Globalization in the most general sense is associated with a very high speed of communication, accessibility of space, changes in understanding and practical exploration of space and time. Sometimes this term is replaced by "universalization". It more accurately characterizes the changes that have taken place: something is happening that looks like a universal alignment with a single standard, which is most often determined by the place of formation of this standard: the United States, the European countries of the Big Seven. The trend has been around for a long time. Back in the eighties, it was often associated with "cognitive capitalism"[12]. It is clear from the definition itself that the emphasis is on the influence of an increasing level of concentration of capital on the production of knowledge[13]. Art, museums in particular, will not be an exception. The concept of cognitive capitalism proposes to rely on the historical scale and the conflictual relationship between the two terms that make it up[14]. Knowledge is considered, in this case, as a privileged object of private appropriation. The biggest problem of cognitive capitalism, according to Gorz, is determined by the intangible nature of knowledge, which conflicts with the financial value of its product.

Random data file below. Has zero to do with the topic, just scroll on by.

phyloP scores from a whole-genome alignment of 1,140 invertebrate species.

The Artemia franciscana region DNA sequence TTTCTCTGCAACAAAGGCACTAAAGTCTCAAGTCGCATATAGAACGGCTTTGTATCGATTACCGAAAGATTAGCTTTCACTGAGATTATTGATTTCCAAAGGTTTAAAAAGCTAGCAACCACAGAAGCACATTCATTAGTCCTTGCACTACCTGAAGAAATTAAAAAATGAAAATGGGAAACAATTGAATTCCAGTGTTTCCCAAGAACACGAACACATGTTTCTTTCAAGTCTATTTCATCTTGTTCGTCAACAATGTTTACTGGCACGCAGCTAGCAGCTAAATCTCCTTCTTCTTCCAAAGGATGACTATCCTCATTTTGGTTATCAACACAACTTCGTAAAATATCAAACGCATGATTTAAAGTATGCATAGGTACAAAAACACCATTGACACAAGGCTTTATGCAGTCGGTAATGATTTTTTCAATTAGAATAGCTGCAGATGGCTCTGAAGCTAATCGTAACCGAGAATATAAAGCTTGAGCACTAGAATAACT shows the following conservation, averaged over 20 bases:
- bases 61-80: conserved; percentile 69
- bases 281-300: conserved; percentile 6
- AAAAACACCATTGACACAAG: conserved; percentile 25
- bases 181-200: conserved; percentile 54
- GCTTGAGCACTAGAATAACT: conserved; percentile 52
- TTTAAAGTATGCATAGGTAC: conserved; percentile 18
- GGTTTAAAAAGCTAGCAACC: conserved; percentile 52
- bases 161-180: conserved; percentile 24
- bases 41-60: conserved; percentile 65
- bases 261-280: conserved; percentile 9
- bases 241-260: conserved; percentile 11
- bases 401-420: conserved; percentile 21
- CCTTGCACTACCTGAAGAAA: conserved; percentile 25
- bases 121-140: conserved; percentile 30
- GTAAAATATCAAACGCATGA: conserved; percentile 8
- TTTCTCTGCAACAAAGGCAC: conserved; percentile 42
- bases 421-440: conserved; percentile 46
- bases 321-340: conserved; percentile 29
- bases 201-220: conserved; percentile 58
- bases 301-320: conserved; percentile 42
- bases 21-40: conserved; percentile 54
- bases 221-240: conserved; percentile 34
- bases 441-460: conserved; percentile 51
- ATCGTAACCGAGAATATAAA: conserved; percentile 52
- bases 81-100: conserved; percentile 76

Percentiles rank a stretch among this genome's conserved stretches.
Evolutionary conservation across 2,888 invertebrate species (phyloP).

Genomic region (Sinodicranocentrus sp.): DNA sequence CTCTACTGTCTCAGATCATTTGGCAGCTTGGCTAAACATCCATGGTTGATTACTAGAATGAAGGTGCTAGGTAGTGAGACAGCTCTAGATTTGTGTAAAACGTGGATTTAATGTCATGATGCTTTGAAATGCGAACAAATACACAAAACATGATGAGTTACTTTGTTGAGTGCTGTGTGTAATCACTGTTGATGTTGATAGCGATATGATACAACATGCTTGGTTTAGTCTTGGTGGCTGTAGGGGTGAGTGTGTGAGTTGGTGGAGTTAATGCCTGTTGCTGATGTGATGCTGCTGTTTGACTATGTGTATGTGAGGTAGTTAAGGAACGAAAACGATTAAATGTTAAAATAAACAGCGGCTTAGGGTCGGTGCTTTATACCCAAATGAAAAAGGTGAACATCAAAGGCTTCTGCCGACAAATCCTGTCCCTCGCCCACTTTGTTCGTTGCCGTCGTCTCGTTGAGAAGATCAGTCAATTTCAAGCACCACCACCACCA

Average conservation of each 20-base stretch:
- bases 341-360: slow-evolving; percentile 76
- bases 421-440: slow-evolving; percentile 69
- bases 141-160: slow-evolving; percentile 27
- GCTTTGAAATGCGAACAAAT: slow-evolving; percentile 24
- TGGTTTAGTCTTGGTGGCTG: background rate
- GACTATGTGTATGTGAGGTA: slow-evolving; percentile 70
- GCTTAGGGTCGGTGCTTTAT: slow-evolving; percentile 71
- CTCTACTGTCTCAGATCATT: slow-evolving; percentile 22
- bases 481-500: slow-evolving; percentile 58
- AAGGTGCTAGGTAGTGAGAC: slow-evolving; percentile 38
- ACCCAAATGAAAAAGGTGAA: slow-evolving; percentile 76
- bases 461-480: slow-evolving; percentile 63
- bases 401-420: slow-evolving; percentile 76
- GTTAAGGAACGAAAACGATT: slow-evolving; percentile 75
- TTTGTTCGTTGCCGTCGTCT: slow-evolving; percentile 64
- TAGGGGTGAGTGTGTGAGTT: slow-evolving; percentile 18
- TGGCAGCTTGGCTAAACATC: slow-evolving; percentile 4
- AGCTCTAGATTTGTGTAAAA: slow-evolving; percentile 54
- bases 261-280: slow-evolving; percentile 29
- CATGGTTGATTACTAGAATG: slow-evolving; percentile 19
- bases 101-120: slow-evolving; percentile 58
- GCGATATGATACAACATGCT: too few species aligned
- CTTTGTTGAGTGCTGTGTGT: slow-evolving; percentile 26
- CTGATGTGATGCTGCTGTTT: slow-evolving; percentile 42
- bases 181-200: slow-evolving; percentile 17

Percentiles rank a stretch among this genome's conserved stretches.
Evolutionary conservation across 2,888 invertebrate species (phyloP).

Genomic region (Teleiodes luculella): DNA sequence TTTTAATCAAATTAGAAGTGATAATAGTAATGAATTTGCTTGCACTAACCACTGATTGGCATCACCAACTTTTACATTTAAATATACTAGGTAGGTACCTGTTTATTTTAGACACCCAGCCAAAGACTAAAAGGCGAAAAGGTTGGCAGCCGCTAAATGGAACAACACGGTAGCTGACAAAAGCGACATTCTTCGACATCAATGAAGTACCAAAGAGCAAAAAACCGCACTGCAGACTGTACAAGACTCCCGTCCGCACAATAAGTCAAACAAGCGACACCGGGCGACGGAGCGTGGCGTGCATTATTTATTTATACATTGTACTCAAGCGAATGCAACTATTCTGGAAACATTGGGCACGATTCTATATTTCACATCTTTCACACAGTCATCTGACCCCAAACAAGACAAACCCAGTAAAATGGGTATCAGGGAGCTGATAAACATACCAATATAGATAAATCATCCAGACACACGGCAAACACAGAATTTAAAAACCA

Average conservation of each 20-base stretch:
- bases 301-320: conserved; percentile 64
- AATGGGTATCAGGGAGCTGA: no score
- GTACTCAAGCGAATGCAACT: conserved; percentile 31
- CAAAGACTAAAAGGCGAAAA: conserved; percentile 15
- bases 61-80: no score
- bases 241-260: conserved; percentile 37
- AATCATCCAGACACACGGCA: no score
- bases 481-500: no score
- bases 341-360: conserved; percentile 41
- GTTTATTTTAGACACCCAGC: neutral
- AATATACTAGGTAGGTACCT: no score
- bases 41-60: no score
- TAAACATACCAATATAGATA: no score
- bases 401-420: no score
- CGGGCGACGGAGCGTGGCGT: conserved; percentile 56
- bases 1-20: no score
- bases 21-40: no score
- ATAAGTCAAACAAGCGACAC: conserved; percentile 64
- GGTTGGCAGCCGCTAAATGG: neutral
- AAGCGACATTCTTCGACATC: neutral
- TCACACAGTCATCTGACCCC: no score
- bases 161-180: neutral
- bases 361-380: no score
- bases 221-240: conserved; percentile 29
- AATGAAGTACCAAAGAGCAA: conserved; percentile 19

Criticism of cognitive capitalism is also associated with the rethinking of culture, since culture largely determines the nature of an intangible product: knowledge. Moreover, the very nature of new technologies and various types of knowledge included in the field of art also affects the increasing importance of cultural products in the general production. One should bear in mind that the price is determined differently in the context of digital replication capabilities[15]. The main issue of distinguishing between art and non-art is now shifting towards a comprehensive analysis of creativity. In this case, cognitive capitalism creates an audience that participates in creating “market value” for products that industrial capitalism[16] did not have. Among such products, one of the important places is occupied by museums, exhibitions, especially best-selling exhibitions, theatrical performances, and various initiatives of local clubs that include collective art practices. In that respect, the practices of democratizing art are included in the production of cognitive capital. What can institutional criticism offer in this case? Perhaps the new institutionalism, as Alex Farquharson[17] describes it, referring to the practices of curator Charles Esche, focused more on community building practices than exhibitions.